The Dirtiest Places in Your Home
It's easy to see obvious dirty spots on a food spill, like a house on the kitchen counter, soap residue in the shower, or a pile of dirty laundry. But what about stains that may not look very dirty but are actually the ones that can affect the health of your family?
Let's take a look around your house, room by room, and clear up a few things about hidden dirt and bacteria and how to get rid of them.
The kitchen is one of the busiest rooms in most homes, and also the dirtiest. All the elements that promote bacterial growth (heat, humidity, and food) are readily available.
Add to that all the outside items like raw meats, unwashed fruits and vegetables, and the germs in everyone's bags and backpacks, and the kitchen is full of harmful bacteria like E. Coli.
The main areas of concern in the kitchen are:
- Closet Pulls
- Small appliances and kitchen utensils
Unfortunately, some bacteria remain in the bathroom after each use. To ensure that all types of coliform bacteria are controlled, pay special attention to the light switches, knobs, and faucet.
Keep some disposable disinfectant wipes on hand to make daily cleaning easier.
Bath towels and rugs should be washed in hot water at least once a week and should be completely dry. Hand towels need to be changed several times a week.
Bathroom sinks should be cleaned daily with disinfectant wipes and brush holders and glasses should be cleaned weekly.
When cleaning obviously dirty areas of the bathtub, shower doors, and toilet, take the time to clean flat surfaces like the walls near bathrooms with disinfectant products.
That beautiful, peaceful oasis you created in your bedroom can harbor fungi, bacteria, and thousands of mites and insects. Most of these dangers are hidden directly in your bed.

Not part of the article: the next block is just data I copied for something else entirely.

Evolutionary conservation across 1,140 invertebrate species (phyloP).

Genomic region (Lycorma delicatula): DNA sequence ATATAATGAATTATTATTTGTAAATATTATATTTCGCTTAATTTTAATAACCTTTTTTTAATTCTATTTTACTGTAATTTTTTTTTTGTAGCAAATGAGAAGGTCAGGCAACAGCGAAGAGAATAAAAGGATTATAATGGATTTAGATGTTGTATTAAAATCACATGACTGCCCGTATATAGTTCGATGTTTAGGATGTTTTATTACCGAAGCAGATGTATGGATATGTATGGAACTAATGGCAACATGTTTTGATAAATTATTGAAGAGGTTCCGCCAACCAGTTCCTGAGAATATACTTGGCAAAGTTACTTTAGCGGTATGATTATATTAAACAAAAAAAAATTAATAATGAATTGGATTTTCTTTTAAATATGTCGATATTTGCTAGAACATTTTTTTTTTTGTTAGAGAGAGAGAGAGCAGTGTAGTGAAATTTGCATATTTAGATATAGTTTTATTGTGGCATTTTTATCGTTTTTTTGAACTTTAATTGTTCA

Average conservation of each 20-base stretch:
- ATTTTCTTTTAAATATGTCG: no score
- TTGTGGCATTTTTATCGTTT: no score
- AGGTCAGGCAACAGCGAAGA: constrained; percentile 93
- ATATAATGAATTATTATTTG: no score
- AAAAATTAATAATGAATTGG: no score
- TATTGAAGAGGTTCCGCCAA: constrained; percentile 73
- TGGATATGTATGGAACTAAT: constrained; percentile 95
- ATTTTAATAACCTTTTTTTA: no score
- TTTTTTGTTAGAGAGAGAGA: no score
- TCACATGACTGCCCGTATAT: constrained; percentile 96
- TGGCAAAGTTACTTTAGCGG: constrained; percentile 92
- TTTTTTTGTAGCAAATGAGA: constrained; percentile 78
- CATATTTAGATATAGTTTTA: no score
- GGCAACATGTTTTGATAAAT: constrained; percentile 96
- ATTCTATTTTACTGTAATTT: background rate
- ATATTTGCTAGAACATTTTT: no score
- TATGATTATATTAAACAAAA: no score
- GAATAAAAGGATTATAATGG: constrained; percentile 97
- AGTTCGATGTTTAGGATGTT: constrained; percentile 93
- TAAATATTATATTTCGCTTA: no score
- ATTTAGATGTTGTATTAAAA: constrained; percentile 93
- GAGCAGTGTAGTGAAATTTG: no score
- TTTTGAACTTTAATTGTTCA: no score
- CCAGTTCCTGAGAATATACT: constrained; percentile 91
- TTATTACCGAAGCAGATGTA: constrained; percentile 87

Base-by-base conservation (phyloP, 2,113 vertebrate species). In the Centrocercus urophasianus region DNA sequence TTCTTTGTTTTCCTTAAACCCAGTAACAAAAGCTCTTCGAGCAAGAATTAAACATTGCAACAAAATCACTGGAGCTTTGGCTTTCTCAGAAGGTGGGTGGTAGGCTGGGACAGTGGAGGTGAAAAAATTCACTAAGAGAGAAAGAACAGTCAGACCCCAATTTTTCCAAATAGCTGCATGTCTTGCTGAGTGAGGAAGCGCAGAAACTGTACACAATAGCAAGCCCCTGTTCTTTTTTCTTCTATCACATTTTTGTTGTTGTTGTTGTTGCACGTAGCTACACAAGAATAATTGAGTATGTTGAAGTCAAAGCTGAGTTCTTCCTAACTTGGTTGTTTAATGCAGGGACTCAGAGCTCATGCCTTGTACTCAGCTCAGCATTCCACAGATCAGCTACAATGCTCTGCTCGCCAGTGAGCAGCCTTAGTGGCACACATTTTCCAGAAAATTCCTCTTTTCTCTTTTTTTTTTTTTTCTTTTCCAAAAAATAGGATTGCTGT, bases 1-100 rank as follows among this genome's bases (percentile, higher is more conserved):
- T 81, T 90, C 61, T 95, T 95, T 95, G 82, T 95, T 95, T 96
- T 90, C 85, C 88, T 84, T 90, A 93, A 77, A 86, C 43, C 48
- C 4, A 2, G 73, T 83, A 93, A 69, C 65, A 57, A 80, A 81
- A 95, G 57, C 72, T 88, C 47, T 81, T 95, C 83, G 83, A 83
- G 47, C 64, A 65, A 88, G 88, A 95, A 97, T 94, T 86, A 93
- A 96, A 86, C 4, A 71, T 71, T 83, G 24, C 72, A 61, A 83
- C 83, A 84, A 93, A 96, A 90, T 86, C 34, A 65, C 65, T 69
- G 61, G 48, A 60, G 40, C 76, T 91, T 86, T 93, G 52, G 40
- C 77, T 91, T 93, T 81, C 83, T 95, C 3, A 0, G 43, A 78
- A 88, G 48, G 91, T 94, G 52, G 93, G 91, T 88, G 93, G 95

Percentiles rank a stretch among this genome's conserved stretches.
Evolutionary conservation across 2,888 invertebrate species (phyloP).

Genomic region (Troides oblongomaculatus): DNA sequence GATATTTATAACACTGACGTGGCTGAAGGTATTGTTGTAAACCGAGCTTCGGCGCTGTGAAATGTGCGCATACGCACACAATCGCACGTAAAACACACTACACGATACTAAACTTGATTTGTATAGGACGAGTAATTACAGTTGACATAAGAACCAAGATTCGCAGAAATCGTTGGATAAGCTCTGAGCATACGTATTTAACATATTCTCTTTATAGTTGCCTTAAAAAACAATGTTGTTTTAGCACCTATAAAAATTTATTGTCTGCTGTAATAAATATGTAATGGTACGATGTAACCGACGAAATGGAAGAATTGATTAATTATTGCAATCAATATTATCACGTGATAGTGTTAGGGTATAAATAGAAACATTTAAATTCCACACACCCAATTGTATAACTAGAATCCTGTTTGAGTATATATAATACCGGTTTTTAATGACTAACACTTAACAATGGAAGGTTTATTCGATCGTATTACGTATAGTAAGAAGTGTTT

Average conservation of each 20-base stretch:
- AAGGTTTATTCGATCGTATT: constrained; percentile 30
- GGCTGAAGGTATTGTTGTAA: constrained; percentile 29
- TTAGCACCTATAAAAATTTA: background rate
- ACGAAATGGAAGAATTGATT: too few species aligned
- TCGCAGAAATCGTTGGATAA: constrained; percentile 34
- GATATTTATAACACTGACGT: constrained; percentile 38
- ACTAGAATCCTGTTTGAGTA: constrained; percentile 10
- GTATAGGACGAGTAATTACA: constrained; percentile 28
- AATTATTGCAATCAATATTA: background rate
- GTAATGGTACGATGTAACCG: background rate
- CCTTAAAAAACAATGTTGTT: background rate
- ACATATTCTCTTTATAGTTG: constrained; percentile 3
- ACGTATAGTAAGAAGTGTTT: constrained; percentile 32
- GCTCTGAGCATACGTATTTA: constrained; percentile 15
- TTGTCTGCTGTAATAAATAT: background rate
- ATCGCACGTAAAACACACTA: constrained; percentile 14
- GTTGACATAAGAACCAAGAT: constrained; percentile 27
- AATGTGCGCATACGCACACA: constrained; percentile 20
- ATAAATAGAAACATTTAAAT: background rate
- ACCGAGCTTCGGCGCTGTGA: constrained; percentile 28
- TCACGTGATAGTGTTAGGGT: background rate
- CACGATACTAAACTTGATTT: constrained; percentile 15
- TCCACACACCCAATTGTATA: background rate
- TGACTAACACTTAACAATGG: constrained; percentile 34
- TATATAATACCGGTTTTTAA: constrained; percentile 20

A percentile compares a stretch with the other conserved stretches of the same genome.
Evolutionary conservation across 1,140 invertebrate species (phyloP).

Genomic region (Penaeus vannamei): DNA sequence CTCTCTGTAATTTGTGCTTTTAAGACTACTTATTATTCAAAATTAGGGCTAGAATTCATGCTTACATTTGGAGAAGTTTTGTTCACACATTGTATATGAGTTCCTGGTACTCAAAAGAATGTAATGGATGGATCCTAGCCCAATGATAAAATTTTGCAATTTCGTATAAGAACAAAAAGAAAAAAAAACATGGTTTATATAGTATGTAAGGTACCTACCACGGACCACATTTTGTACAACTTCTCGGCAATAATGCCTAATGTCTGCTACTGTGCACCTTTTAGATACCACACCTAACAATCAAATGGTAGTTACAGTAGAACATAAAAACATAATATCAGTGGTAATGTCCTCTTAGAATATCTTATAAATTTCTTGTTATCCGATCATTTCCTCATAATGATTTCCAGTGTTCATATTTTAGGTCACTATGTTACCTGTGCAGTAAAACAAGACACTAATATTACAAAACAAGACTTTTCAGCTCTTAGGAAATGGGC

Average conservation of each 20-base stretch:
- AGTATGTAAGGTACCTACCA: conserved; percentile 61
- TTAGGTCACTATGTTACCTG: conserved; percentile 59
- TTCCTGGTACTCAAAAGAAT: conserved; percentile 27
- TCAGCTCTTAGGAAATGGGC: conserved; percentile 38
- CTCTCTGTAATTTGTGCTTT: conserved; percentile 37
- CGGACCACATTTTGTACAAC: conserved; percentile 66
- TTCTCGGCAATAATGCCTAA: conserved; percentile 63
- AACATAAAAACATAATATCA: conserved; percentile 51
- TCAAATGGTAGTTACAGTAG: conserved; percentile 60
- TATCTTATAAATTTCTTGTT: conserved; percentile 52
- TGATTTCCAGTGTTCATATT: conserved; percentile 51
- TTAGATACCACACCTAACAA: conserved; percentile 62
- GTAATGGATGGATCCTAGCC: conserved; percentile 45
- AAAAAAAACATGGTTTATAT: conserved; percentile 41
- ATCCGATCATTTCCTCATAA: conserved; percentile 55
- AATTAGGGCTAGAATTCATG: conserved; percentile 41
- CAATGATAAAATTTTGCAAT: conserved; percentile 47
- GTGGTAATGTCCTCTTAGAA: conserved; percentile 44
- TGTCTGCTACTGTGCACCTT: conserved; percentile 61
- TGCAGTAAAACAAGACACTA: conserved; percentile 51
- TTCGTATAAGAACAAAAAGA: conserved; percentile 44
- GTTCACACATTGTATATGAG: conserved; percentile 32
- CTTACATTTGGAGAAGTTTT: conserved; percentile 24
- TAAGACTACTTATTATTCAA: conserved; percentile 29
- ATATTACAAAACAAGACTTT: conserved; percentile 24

Beds are used for sleeping, having sex, socializing, eating, working, and everything else. If sheets, blankets, duvets, and bedspreads are not washed frequently, they may contain dirt that can cause:
- Skin irritation, eczema, and acne
- Fungal and bacterial infections such as athlete's foot and MRSA
- Allergies and respiratory problems
To avoid all this, bedding should be changed at least once a week and properly washed. Studies have shown that after a week, the sheets harbor more bacteria than the doorknob in the bathroom.
If you've ever pulled "clean sheets" out of the linen closet and they smell musty, it's because there is still body fat and dirt on the fibers of the fabric.
Whether in a living room, media room, or game room, wherever the family gathers, dirt and bacteria hide.
Think of how many times someone touches all the remote controls, game controllers, keyboards, tablets, headphones, and cell phones in your home. Do they always have clean hands?
All of these keyboards and controllers should be cleaned daily with a sanitizing cloth that is safe for use on electronic devices. If someone has a cold or virus, they should clean up after each use. And don't forget to turn on lamps, switches, and knobs.
Another breeding ground for bacteria and allergens is furniture upholstery. The fabric is exposed to sneezing, dirty hands, pet hair and fur, and dirt from feet and shoes. Many types of bacteria can live for several days on these surfaces.
At least once a week, upholstered surfaces should be vacuumed with a handheld vacuum or the upholstery attachment on a larger machine.
Make sure to clean under and between pillows where food and pet hair can get. Then refresh and clean with a scented or unscented sanitizer spray.
If someone in your home has a virus or a rash, cover upholstered surfaces with washable sheets or covers that can be changed and washed frequently to disinfect.
We hope you enjoy watching this video about the dirtiest spots in your home:
Source: Clean My Space
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